This passage reveals St. Bartholomew’s blunt honesty. He is open about his doubts of any good coming from Nazareth, but does not hesitate in his belief when Jesus reveals himself. This is why Jesus calls St. Bartholomew an Israelite with no deceit. Through St. Bartholomew, we see qualities that Jesus praises: honesty, truth seeking, sincerity and thoughtfulness. These good attributes allow Jesus to come into St. Bartholomew’s life and build trust with him. Likewise, St. Bartholomew is able to open up to new perspectives and ruminations on spiritual matters.
In Matthew 5:8, we learn from the Beatitudes, “Blessed are the clean of heart, for they will see God.” St. Bartholomew is a model to us of this purity of heart. When we seek truth, we can more clearly see God and respond to his call. Living apart from the truth dims our relationship with God and our ability to hear his call. Dishonesty makes life more difficult for us to know the truth, which is built on trust. The Catechism of the Catholic faith says that “placing our trust in Christ’s promises and relying not on our own strength, but on the help of the grace of the Holy Spirit” enables us to become heirs in hope of eternal life. Ultimately, God is truth itself.
We learn from St. Bartholomew’s example that we can come to know God better in reflection through prayer. To know God through prayer is to know truth and therefore trust. This open line of communication with God unlocks our minds to explore different perspectives and gives us the ability and willingness to overcome critiques, which is necessary for evangelization. Even in the above passage from Matthew 14:22-33, where Peter walks out onto the water, we learn at the very beginning of the story that Jesus found time to pray and reflect in solitude with his Father before meeting with the Apostles in the boat.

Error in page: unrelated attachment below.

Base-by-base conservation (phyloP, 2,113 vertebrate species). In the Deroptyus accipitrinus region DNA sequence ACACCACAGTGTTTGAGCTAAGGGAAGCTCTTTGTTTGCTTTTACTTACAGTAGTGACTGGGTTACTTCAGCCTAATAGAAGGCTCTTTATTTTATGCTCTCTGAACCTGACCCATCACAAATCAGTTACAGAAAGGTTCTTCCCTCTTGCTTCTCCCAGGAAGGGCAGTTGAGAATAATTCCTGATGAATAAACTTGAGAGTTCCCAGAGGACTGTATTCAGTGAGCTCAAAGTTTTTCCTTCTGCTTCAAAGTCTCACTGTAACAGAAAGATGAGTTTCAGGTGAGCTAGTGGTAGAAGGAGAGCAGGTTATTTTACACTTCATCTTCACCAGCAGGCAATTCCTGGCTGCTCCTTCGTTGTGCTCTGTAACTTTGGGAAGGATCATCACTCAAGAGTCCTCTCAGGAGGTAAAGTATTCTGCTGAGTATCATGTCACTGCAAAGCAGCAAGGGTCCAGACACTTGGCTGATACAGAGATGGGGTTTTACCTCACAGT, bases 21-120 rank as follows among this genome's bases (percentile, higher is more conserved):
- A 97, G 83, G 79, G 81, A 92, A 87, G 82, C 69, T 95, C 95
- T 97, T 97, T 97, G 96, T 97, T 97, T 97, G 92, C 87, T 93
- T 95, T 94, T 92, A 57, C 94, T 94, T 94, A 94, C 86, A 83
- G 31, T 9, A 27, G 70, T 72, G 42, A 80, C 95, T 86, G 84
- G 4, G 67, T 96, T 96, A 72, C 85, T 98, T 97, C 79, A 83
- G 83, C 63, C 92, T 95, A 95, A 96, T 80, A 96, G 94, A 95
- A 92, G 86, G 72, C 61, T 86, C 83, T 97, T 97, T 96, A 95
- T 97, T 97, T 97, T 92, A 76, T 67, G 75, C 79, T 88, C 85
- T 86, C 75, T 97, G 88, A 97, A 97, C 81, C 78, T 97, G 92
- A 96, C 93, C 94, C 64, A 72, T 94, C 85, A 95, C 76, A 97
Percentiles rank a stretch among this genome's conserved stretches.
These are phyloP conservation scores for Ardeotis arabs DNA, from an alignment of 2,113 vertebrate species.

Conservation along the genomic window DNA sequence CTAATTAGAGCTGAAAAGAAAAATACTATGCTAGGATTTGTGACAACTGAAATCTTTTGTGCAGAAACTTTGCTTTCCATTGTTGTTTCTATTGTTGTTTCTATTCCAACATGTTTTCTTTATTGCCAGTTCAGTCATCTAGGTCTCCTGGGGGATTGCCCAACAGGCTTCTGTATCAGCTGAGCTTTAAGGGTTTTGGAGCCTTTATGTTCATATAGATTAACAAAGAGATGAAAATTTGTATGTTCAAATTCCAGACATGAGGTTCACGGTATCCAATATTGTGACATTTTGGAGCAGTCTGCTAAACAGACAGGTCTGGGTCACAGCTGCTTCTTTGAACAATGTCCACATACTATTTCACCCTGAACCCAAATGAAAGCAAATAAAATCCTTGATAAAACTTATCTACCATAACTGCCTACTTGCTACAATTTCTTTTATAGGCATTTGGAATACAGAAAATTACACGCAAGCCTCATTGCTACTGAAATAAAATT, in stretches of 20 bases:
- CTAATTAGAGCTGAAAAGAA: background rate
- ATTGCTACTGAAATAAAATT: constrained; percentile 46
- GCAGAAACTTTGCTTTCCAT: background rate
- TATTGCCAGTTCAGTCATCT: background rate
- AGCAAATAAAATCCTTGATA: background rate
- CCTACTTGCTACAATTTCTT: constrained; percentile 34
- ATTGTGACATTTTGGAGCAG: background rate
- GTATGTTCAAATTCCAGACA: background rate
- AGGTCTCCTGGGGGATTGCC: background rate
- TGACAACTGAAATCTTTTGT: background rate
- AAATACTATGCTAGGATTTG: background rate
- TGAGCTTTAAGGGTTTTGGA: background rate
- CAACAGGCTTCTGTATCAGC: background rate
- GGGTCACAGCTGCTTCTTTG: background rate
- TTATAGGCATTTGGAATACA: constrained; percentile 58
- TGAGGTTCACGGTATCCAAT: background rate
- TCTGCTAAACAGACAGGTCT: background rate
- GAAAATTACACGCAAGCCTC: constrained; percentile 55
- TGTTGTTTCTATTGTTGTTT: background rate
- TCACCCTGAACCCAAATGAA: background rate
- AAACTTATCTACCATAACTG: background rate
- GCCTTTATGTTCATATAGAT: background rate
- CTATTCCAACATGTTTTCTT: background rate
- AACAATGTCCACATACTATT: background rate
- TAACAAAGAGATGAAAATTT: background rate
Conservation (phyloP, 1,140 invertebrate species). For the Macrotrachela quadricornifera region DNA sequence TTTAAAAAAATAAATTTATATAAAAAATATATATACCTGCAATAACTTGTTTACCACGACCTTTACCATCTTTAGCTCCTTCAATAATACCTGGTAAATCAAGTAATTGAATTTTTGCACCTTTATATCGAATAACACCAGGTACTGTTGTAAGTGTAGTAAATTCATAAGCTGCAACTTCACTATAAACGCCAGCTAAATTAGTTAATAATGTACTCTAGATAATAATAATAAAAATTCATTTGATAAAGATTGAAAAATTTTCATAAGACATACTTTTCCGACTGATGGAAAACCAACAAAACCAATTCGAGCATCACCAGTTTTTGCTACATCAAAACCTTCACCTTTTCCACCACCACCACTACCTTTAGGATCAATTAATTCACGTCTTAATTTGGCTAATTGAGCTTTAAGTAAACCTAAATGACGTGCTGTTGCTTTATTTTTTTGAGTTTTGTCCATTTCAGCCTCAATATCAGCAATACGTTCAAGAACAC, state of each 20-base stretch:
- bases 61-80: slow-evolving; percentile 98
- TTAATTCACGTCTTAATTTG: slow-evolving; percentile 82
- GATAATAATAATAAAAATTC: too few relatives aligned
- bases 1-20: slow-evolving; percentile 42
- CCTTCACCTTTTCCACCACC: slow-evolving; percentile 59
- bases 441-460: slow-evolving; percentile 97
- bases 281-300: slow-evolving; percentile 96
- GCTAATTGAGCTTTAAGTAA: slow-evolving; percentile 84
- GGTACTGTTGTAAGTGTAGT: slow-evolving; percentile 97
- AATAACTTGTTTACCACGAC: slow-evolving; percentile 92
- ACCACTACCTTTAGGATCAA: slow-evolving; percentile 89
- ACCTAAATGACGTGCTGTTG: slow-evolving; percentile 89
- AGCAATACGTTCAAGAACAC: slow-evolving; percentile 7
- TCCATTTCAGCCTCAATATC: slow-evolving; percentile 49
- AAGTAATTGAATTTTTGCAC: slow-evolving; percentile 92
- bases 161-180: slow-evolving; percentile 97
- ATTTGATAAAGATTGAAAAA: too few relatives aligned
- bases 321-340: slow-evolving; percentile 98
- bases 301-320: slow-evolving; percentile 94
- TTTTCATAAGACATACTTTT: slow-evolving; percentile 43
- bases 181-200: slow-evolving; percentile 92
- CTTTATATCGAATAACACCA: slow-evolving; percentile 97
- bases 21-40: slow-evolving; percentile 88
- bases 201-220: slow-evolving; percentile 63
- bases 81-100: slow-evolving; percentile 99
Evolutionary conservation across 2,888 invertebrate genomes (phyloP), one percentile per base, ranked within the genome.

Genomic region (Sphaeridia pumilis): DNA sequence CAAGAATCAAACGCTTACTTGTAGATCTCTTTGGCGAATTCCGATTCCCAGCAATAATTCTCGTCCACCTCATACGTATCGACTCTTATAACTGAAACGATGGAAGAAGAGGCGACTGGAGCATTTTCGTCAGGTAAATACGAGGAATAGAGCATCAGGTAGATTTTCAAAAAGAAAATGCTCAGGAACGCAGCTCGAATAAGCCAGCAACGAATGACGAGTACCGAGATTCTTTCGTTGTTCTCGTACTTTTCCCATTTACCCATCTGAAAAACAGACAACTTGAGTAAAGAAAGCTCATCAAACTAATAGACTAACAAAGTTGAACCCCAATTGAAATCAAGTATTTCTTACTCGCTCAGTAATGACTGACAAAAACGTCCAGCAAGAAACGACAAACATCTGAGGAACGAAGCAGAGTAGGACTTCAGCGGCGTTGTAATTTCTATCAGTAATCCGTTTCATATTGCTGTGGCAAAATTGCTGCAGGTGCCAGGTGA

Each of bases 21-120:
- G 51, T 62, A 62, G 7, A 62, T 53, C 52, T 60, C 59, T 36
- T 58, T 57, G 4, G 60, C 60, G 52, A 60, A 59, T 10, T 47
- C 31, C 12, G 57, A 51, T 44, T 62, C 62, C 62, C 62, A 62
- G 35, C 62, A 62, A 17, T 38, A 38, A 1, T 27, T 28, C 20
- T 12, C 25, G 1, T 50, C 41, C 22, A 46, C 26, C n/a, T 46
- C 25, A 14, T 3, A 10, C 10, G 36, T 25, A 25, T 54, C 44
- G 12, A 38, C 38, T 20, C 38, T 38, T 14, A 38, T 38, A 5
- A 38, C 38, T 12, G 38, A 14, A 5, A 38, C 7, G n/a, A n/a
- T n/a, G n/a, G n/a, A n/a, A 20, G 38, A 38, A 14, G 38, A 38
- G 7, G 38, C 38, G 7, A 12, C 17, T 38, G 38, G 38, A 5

St. Bartholomew’s prayer led him to truth. He trusted in God and then shared that truth with others in order to convert them to Christianity. After Jesus’ ascension, St. Bartholomew traveled farther than most of the other Apostles. He visited Syria, Ethiopia, India, and Armenia, preaching the Gospel and God’s word. It is believed St. Bartholomew was martyred in Armenia. May we learn to trust God through St. Bartholomew’s example!